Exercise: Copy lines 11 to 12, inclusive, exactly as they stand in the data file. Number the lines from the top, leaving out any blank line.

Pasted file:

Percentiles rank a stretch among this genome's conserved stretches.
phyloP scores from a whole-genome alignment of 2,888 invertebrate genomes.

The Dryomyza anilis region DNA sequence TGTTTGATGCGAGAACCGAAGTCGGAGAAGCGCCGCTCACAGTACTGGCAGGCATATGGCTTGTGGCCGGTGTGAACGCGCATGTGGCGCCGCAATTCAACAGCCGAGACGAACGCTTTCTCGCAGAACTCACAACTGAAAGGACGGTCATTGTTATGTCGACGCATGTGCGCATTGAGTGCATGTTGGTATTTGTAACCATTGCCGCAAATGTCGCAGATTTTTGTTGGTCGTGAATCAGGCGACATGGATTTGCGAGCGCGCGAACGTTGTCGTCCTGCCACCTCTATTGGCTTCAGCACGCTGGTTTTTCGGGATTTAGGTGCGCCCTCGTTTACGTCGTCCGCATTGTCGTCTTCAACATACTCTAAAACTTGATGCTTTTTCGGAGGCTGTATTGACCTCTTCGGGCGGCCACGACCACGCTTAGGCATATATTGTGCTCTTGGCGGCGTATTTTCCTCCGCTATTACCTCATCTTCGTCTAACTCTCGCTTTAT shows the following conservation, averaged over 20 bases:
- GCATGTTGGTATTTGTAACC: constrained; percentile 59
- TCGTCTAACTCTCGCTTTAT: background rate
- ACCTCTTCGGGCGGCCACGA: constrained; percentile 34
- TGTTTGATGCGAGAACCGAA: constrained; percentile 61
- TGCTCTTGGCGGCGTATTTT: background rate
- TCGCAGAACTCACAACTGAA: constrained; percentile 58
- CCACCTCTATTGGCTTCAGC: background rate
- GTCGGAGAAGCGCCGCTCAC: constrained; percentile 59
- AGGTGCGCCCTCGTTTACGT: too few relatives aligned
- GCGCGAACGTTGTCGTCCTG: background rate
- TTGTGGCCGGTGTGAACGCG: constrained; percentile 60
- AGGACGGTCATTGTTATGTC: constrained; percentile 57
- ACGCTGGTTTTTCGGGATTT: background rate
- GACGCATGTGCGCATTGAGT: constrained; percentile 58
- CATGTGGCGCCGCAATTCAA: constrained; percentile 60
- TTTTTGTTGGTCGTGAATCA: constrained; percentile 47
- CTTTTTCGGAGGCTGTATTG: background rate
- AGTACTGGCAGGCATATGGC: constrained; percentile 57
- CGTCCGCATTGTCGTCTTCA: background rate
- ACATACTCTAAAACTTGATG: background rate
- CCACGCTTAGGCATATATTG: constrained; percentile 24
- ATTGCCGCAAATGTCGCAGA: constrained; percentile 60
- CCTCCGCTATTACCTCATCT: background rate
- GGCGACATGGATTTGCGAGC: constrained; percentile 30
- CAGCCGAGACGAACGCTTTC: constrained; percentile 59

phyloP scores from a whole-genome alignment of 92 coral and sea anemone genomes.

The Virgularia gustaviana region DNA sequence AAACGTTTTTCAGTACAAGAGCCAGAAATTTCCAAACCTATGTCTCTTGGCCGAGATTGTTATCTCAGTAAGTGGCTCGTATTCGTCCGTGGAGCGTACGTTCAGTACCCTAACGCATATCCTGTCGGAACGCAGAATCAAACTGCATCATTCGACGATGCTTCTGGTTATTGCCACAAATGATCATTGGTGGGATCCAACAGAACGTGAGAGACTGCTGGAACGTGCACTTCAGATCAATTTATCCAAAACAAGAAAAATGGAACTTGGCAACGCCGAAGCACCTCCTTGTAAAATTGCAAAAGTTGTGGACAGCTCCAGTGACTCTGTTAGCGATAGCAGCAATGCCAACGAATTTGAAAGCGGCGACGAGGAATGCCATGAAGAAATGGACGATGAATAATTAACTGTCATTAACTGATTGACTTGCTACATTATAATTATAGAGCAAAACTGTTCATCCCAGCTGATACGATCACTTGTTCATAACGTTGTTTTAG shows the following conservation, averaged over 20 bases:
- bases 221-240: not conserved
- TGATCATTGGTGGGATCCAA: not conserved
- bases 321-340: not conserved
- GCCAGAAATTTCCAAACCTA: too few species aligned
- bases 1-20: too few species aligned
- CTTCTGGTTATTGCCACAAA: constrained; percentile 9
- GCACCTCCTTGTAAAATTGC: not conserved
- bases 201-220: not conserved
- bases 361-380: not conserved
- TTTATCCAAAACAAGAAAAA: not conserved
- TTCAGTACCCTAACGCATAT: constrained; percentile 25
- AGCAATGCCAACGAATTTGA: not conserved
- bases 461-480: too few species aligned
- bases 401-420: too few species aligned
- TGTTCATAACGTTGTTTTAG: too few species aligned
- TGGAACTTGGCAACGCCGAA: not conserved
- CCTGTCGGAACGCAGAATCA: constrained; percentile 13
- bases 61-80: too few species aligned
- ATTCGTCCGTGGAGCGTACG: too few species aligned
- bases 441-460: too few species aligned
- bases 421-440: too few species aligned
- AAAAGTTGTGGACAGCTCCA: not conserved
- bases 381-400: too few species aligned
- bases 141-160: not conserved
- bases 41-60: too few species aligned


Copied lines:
- GTCGGAGAAGCGCCGCTCAC: constrained; percentile 59
- AGGTGCGCCCTCGTTTACGT: too few relatives aligned